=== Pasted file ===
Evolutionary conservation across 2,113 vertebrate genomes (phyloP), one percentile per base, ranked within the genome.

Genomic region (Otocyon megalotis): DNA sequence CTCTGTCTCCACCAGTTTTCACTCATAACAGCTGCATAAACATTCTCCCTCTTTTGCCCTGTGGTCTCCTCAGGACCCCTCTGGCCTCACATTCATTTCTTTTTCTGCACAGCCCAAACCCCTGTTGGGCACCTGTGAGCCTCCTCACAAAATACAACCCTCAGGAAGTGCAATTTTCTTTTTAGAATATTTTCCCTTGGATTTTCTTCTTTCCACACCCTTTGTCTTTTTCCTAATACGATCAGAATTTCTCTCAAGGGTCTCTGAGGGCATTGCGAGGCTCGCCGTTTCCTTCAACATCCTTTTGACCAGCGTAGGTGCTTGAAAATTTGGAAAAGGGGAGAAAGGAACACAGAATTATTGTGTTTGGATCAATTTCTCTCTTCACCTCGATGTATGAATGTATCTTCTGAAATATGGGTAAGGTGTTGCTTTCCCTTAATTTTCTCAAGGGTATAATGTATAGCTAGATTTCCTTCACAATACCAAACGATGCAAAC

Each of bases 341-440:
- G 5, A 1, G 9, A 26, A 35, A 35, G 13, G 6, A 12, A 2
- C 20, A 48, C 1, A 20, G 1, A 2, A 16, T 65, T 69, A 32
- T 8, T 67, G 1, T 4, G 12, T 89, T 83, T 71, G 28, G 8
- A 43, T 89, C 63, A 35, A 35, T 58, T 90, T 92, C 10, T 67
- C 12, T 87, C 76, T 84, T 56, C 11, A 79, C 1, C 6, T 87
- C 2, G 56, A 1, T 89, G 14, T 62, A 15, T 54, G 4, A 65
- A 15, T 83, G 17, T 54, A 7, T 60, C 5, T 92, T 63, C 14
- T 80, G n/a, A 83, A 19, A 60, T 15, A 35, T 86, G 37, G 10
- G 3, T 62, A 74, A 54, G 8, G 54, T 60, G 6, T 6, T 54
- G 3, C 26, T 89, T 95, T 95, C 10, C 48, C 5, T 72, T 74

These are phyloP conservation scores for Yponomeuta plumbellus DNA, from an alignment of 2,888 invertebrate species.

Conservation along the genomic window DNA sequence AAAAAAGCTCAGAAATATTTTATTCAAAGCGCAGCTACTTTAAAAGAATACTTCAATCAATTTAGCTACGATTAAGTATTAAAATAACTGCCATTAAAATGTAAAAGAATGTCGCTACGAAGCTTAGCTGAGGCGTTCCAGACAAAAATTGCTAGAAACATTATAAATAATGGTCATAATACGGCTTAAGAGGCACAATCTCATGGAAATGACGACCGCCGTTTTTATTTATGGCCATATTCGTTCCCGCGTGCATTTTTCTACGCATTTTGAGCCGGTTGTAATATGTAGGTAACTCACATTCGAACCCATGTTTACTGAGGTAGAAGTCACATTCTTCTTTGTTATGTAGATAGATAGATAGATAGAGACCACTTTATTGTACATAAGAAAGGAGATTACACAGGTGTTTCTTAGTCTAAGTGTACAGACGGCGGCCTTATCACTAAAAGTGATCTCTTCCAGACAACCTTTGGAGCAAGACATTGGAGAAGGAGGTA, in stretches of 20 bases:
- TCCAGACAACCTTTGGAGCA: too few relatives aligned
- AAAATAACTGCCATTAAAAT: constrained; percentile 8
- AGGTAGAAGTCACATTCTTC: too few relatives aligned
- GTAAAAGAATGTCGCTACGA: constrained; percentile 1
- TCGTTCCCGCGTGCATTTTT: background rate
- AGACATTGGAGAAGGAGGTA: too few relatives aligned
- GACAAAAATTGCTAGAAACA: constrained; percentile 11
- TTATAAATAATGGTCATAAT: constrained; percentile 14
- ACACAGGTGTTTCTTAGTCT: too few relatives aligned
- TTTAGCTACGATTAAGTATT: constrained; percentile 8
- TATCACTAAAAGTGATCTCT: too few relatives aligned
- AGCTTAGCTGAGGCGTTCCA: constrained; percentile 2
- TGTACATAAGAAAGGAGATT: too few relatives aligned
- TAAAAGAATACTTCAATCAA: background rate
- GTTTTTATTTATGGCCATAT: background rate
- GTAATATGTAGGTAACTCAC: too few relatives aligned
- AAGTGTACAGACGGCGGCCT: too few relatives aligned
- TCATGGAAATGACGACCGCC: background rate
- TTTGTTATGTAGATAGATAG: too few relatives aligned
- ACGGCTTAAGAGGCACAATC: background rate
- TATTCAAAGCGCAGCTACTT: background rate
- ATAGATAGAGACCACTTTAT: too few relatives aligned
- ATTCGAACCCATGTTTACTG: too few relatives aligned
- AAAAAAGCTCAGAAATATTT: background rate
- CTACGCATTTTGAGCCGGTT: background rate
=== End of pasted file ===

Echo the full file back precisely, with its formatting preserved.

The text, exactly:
Evolutionary conservation across 2,113 vertebrate genomes (phyloP), one percentile per base, ranked within the genome.

Genomic region (Otocyon megalotis): DNA sequence CTCTGTCTCCACCAGTTTTCACTCATAACAGCTGCATAAACATTCTCCCTCTTTTGCCCTGTGGTCTCCTCAGGACCCCTCTGGCCTCACATTCATTTCTTTTTCTGCACAGCCCAAACCCCTGTTGGGCACCTGTGAGCCTCCTCACAAAATACAACCCTCAGGAAGTGCAATTTTCTTTTTAGAATATTTTCCCTTGGATTTTCTTCTTTCCACACCCTTTGTCTTTTTCCTAATACGATCAGAATTTCTCTCAAGGGTCTCTGAGGGCATTGCGAGGCTCGCCGTTTCCTTCAACATCCTTTTGACCAGCGTAGGTGCTTGAAAATTTGGAAAAGGGGAGAAAGGAACACAGAATTATTGTGTTTGGATCAATTTCTCTCTTCACCTCGATGTATGAATGTATCTTCTGAAATATGGGTAAGGTGTTGCTTTCCCTTAATTTTCTCAAGGGTATAATGTATAGCTAGATTTCCTTCACAATACCAAACGATGCAAAC

Each of bases 341-440:
- G 5, A 1, G 9, A 26, A 35, A 35, G 13, G 6, A 12, A 2
- C 20, A 48, C 1, A 20, G 1, A 2, A 16, T 65, T 69, A 32
- T 8, T 67, G 1, T 4, G 12, T 89, T 83, T 71, G 28, G 8
- A 43, T 89, C 63, A 35, A 35, T 58, T 90, T 92, C 10, T 67
- C 12, T 87, C 76, T 84, T 56, C 11, A 79, C 1, C 6, T 87
- C 2, G 56, A 1, T 89, G 14, T 62, A 15, T 54, G 4, A 65
- A 15, T 83, G 17, T 54, A 7, T 60, C 5, T 92, T 63, C 14
- T 80, G n/a, A 83, A 19, A 60, T 15, A 35, T 86, G 37, G 10
- G 3, T 62, A 74, A 54, G 8, G 54, T 60, G 6, T 6, T 54
- G 3, C 26, T 89, T 95, T 95, C 10, C 48, C 5, T 72, T 74

These are phyloP conservation scores for Yponomeuta plumbellus DNA, from an alignment of 2,888 invertebrate species.

Conservation along the genomic window DNA sequence AAAAAAGCTCAGAAATATTTTATTCAAAGCGCAGCTACTTTAAAAGAATACTTCAATCAATTTAGCTACGATTAAGTATTAAAATAACTGCCATTAAAATGTAAAAGAATGTCGCTACGAAGCTTAGCTGAGGCGTTCCAGACAAAAATTGCTAGAAACATTATAAATAATGGTCATAATACGGCTTAAGAGGCACAATCTCATGGAAATGACGACCGCCGTTTTTATTTATGGCCATATTCGTTCCCGCGTGCATTTTTCTACGCATTTTGAGCCGGTTGTAATATGTAGGTAACTCACATTCGAACCCATGTTTACTGAGGTAGAAGTCACATTCTTCTTTGTTATGTAGATAGATAGATAGATAGAGACCACTTTATTGTACATAAGAAAGGAGATTACACAGGTGTTTCTTAGTCTAAGTGTACAGACGGCGGCCTTATCACTAAAAGTGATCTCTTCCAGACAACCTTTGGAGCAAGACATTGGAGAAGGAGGTA, in stretches of 20 bases:
- TCCAGACAACCTTTGGAGCA: too few relatives aligned
- AAAATAACTGCCATTAAAAT: constrained; percentile 8
- AGGTAGAAGTCACATTCTTC: too few relatives aligned
- GTAAAAGAATGTCGCTACGA: constrained; percentile 1
- TCGTTCCCGCGTGCATTTTT: background rate
- AGACATTGGAGAAGGAGGTA: too few relatives aligned
- GACAAAAATTGCTAGAAACA: constrained; percentile 11
- TTATAAATAATGGTCATAAT: constrained; percentile 14
- ACACAGGTGTTTCTTAGTCT: too few relatives aligned
- TTTAGCTACGATTAAGTATT: constrained; percentile 8
- TATCACTAAAAGTGATCTCT: too few relatives aligned
- AGCTTAGCTGAGGCGTTCCA: constrained; percentile 2
- TGTACATAAGAAAGGAGATT: too few relatives aligned
- TAAAAGAATACTTCAATCAA: background rate
- GTTTTTATTTATGGCCATAT: background rate
- GTAATATGTAGGTAACTCAC: too few relatives aligned
- AAGTGTACAGACGGCGGCCT: too few relatives aligned
- TCATGGAAATGACGACCGCC: background rate
- TTTGTTATGTAGATAGATAG: too few relatives aligned
- ACGGCTTAAGAGGCACAATC: background rate
- TATTCAAAGCGCAGCTACTT: background rate
- ATAGATAGAGACCACTTTAT: too few relatives aligned
- ATTCGAACCCATGTTTACTG: too few relatives aligned
- AAAAAAGCTCAGAAATATTT: background rate
- CTACGCATTTTGAGCCGGTT: background rate